Lunch isn’t for wimps! How lunch breaks impact well-being and engagement

“…research found that employees in a higher state of being recovered show more performance-related behaviours and experience higher well-being at work”

Do you take your lunch break every day? And when you do take your lunch break, what are the things that leave you feeling refreshed and ready to take on the afternoon?

New research published in the Journal of Occupational and Organizational Psychology explores the impact of lunch breaks on well-being and engagement. In particular, Christine Bosch, Sabine Sonnentag and Anna Sophia Pinck were interested in which kind of lunch breaks helped employees feel good in the afternoon and how this ‘feeling good’ might appear.

The research

“…lunch break recovery experiences translate into feeling less exhausted and more engagement in the afternoon”

The researchers used the Effort Recovery Model (ER) and the Conservation of Resources Theory (COR) as the basis from which to explore their ideas. The ER model suggests that for a person to recover effectively they need to not be exposed to the thing(s) depleting their energy. COR theory suggests that a person’s energy and mental agility can be restored by investing resources in things like taking time for a walk.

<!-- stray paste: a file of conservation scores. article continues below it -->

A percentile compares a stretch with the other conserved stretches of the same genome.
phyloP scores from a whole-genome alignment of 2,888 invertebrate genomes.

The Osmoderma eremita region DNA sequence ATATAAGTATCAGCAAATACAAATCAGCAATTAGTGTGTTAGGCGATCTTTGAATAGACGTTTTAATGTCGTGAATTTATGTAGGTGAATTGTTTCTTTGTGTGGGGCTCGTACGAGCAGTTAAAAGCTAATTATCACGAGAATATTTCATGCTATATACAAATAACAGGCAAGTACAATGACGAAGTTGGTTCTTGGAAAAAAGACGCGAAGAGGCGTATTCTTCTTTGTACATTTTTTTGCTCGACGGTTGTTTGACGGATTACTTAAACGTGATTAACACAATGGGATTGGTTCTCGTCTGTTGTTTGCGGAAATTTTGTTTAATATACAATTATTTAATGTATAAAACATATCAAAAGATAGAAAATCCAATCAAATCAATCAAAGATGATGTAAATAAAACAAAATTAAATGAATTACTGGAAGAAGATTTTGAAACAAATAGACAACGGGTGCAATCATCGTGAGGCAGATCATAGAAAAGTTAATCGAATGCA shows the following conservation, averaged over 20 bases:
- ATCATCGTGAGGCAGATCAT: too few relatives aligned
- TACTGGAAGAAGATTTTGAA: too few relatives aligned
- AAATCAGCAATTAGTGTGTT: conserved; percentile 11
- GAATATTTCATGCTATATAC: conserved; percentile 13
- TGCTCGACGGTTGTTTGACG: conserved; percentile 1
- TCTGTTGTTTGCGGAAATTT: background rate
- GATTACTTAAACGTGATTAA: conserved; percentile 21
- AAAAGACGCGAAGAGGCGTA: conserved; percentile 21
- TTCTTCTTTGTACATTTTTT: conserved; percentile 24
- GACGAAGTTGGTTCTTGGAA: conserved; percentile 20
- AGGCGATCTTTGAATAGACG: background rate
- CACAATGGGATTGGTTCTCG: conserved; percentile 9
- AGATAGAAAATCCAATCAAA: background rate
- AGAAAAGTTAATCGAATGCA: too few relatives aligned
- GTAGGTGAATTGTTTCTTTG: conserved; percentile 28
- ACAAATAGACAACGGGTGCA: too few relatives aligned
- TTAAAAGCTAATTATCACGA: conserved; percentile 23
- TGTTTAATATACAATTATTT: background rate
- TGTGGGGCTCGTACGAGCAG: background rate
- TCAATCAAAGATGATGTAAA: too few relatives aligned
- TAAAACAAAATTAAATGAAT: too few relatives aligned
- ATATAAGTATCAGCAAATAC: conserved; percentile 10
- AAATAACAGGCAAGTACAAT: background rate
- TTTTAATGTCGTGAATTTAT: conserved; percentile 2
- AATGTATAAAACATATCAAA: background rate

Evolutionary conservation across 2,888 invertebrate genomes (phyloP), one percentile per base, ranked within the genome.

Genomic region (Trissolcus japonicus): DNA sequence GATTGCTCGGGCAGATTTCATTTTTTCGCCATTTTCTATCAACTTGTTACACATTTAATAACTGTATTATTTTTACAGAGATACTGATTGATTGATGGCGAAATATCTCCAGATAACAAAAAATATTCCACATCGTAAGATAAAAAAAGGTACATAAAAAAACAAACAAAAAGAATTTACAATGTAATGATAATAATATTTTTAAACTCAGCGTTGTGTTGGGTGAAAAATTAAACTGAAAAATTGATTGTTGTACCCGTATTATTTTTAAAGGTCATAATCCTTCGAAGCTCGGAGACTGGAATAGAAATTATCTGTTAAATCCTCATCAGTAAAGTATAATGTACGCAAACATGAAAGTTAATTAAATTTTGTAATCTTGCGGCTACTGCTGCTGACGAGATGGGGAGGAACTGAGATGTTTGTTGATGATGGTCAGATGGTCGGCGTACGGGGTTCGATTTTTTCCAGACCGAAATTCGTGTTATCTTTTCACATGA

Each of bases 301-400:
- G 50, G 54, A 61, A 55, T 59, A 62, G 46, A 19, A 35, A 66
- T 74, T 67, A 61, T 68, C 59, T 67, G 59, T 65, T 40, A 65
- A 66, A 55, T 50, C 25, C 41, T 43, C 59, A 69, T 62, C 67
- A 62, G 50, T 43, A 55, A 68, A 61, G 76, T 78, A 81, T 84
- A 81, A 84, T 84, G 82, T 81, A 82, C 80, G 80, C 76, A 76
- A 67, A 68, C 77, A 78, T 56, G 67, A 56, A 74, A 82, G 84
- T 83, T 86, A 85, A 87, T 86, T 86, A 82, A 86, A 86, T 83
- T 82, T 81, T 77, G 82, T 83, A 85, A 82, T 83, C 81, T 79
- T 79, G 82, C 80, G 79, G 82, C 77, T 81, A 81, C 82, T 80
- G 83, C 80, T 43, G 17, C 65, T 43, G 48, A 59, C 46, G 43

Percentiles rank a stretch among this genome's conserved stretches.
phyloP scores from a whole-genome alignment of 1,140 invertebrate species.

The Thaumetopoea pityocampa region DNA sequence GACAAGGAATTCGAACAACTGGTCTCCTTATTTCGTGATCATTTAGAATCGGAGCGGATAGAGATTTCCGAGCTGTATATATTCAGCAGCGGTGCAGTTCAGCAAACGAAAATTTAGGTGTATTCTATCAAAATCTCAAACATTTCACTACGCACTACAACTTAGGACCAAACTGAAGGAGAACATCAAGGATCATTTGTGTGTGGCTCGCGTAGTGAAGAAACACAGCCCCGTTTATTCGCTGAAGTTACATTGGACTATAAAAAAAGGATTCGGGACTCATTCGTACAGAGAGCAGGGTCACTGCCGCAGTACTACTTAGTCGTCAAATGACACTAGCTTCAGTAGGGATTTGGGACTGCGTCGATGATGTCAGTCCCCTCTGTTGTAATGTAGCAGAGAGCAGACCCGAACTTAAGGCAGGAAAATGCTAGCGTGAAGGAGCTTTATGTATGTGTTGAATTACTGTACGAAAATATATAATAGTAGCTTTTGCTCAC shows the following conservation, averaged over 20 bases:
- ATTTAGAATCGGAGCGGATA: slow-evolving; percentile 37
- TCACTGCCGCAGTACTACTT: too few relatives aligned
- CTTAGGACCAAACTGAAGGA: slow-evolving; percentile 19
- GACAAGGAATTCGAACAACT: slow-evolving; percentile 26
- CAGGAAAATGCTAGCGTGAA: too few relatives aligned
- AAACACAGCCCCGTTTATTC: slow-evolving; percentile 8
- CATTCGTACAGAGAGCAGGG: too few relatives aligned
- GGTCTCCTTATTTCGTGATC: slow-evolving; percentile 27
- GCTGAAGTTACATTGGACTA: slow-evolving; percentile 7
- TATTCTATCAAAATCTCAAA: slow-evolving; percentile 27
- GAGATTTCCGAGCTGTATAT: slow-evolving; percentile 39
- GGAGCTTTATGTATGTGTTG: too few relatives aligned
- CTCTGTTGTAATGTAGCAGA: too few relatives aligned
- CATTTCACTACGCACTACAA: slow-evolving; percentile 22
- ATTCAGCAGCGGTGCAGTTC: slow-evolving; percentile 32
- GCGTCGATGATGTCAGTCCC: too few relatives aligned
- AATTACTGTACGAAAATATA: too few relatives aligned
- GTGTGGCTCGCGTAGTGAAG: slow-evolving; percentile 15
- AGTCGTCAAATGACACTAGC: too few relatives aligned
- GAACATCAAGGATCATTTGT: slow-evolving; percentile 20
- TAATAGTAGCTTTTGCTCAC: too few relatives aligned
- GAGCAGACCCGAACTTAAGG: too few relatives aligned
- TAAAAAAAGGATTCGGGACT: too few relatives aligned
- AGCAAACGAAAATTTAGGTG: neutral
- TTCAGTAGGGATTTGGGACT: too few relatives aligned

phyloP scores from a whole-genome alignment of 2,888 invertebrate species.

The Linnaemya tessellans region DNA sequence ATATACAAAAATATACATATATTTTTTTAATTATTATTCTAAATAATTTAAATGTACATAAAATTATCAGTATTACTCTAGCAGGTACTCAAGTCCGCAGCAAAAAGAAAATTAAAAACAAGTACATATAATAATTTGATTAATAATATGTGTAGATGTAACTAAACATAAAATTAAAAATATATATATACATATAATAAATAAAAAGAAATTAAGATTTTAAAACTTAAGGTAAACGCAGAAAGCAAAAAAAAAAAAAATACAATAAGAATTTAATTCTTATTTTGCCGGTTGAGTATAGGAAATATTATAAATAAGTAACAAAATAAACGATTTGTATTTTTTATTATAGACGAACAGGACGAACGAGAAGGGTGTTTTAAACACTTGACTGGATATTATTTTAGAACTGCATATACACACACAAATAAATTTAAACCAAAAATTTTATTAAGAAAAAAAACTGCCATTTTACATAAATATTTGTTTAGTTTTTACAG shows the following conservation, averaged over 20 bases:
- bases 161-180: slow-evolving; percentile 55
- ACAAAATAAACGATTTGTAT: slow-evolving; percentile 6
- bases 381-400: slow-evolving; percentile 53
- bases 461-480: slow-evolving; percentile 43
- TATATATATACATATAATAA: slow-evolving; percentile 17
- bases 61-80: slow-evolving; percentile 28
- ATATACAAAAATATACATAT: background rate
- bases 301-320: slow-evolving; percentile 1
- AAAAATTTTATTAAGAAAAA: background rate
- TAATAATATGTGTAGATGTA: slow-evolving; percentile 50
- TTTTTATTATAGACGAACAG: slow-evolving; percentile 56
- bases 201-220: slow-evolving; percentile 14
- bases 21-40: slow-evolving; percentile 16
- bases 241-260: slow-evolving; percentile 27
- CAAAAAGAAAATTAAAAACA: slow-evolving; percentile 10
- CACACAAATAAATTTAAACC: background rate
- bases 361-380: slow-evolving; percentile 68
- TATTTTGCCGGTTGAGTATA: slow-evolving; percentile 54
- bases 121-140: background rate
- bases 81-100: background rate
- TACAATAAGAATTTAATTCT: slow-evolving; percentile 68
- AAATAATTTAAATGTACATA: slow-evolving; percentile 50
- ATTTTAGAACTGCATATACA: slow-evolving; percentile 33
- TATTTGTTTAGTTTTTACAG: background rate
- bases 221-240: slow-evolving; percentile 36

Four lunch time recovery experiences were explored:

  1. Psychological detachment, i.e. mentally being away from work;
  2. Relaxation i.e. experiencing less effort and exertion on body and mind;
  3. Control, i.e. the extent to which a person can choose what to do during their recovery time; and
  4. Relatedness, i.e. feeling closeness to and a belonging with other people.

The research took place in Germany and participants came from a range of occupations and sectors. Whilst 154 people volunteered to take part, following checks for validity, the final sample consisted of 109 people.

Participants were asked to complete a general questionnaire and three daily surveys which had to be completed over two consecutive work weeks with regular day shifts. The daily surveys were completed at three different points – at the start of a shift (morning), after a lunch break, and at the end of a shift (afternoon/evening).

The findings

“…when employees experienced more relaxation, control and relatedness during their lunch-break, they felt more recovered after that break, and, via this state of being recovered, less exhausted and more engaged throughout the afternoon”

  1. Relaxation, control and relatedness during lunch breaks had a positive impact on recovery following a lunch break and helped mitigate against exhaustion in the afternoon. There was no significant relationship between psychological detachment, recovery and afternoon exhaustion.
  2. The extent to which a person feels recovered following a lunch break has a positive impact on their belief in their ability to perform tasks in the afternoon. Only relaxation and relatedness had an indirect positive effect on this.
  3. Feeling recovered immediately after a lunch break helps mitigate against exhaustion and has a positive impact on level of work engagement in the afternoon.
  4. Relaxation, control and relatedness helps assist recovery and in turn, has a positive indirect effect on work engagement in the afternoon.
  5. The belief a person has in their ability to carry out tasks following a lunch break has a positive impact on level of engagement in the afternoon. Relaxation and relatedness had a positive indirect effect on this.

Implications and solutions